Interviewee: Mico Alvo
Title: The Council of the Jewish Community of Thessaloniki
Place and Date: Thessaloniki, Greece - 1970s
This picture was taken when the Community Council signed the deal for the development of a large plot of the Community on Ptolemeos Street. First from the right, standing, is Benroubi, next to him, second from right, standing is Nahmias, the lawyer. Fifth from left, standing, with the mustache is Benousiglio, and fourth from left, standing is Alberto Saoul, who was also in the Landed Property Committee. First from the left, seated is Sakis Voutiras, the lawyer. I am third from left, standing. Behind me, second from left is Perahia, the general director of the Community.
Until the Colonels' Junta interfered, the Jewish Community's management was really in the hands of people who were taking advantage of it in a terrible way. All the people that were righteous didn't want to get involved because they would say, 'They are all thieves in there, trying to see who can get more in his pocket.' We were very busy, too. When you have to go to the shop in the morning and the evening you don't have time to get involved in other things such as communal affairs. We had good friends and great friends. I can say that most of them were Christian.
When the colonels came there was one of them that must have been a Jew who had left the army by then and was in the same class with Papadopoulos. He was from Yiannena [city in the region of Epirus, 370 km west of Thessaloniki] or Chalkida, I don't remember exactly which one. The colonels, when they were about to get involved in the community -because they put their hands into everything -asked him,: 'Who do you think should we put in charge there in order to have a good management?' He gave them a few names, mine was among them. Suddenly I get a notice saying that I am assigned to be a member of this committee for the Community. That's when I started getting involved with public affairs, and I have been since then and up until today.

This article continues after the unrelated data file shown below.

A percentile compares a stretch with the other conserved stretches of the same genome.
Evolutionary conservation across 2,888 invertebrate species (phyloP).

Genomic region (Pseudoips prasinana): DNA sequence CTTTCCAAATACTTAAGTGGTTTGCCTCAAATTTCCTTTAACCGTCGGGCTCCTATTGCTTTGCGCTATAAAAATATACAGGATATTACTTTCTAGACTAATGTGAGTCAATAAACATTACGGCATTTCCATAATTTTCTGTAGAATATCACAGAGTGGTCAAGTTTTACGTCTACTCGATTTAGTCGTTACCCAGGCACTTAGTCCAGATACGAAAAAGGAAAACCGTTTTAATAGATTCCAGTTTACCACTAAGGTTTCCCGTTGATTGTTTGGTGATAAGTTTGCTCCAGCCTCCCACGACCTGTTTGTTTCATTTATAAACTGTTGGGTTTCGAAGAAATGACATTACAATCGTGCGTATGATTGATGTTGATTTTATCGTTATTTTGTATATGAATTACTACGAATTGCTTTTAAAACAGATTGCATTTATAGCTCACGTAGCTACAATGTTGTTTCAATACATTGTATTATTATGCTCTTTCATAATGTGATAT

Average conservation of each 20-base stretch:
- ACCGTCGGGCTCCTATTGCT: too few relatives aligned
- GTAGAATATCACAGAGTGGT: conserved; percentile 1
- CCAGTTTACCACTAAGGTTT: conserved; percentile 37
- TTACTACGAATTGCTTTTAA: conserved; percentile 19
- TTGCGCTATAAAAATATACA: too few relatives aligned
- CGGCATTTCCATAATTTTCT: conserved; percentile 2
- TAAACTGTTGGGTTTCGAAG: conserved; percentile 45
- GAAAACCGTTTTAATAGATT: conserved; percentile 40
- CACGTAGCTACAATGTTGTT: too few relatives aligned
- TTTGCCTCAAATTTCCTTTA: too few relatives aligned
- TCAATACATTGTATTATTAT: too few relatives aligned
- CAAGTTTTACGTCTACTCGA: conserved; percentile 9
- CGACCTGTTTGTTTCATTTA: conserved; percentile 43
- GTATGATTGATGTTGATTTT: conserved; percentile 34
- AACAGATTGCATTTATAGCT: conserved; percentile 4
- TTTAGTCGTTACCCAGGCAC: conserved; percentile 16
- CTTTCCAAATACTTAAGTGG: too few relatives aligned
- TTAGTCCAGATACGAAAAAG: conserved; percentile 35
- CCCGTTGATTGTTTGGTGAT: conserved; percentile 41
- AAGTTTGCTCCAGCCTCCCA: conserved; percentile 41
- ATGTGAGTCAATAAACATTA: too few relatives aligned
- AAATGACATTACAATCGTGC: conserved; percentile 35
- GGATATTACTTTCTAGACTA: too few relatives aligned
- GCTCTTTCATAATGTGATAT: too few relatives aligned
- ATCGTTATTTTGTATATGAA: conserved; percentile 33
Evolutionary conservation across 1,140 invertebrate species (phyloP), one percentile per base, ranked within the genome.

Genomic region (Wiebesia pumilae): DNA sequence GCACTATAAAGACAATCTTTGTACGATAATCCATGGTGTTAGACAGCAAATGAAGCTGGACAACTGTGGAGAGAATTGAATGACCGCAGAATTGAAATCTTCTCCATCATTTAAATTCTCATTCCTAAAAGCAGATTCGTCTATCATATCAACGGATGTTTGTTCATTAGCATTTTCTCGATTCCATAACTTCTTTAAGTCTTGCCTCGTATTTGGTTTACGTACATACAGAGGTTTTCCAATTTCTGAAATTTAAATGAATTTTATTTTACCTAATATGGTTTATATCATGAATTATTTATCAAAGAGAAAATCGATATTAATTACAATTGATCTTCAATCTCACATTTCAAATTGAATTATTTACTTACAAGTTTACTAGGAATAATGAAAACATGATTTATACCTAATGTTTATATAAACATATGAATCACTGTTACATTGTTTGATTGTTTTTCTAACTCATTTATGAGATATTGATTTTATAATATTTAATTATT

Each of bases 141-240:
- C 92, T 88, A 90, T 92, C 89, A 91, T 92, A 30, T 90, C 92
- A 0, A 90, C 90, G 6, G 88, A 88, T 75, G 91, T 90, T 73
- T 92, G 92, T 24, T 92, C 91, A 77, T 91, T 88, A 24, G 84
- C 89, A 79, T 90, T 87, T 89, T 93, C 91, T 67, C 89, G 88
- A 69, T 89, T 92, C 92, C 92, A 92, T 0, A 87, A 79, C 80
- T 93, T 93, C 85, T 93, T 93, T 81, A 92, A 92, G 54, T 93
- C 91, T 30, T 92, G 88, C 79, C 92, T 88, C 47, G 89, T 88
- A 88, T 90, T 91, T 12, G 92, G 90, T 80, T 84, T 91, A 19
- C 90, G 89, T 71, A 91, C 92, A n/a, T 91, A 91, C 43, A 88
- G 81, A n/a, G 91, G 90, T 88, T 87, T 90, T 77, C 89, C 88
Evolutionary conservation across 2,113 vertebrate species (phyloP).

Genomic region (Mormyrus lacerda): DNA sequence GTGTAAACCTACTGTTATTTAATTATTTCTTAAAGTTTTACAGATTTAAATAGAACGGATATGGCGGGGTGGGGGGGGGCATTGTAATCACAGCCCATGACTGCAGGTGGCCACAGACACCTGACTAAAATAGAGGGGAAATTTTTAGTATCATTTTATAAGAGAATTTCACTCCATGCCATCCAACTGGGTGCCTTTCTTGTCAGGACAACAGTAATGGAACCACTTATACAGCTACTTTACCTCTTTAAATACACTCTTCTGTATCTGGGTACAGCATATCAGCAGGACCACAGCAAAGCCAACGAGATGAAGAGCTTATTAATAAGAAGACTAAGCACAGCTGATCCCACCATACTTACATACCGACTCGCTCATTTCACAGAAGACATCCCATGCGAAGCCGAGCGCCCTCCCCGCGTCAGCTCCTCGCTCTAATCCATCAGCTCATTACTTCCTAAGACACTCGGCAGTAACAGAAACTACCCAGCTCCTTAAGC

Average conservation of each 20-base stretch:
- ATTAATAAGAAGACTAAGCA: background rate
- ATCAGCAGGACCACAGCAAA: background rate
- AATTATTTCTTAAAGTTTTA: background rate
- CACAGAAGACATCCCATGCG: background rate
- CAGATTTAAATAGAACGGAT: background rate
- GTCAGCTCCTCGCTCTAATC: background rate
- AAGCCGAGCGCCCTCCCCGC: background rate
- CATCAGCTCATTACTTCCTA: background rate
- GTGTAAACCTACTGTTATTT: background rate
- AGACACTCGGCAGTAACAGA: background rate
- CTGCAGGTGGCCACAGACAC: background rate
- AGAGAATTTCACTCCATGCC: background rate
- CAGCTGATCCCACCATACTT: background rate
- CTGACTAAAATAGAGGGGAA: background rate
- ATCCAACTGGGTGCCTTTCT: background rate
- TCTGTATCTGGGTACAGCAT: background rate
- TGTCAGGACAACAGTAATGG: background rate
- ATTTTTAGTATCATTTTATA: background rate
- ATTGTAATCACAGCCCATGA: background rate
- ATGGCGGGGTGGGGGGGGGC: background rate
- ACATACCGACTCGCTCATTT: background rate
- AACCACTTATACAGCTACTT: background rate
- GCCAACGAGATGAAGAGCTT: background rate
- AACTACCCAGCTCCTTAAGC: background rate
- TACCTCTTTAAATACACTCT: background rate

At the beginning I was a member of the Landed Property Committee, together with three or four others, all of them business people. We did quite a good management not only with the Community's landed property, but we also looked for the landed property that was not yet in our possession, which we owned but which hadn't been regained yet. We had two lawyers who were involved solely with these issues. We managed to find quite a few. Things were quite confusing but we managed to clear them up. I stayed there from 1970 to 1972.
When the colonels left and we had elections, the electoral body chose 20 members for the general assembly of the Community. Elections take place every four years. At some point after the communal general assembly, I was assigned a post as advisor of the Community Council which consisted of five people. I was the cashier. Later, after four years, I was elected president of the General Assembly.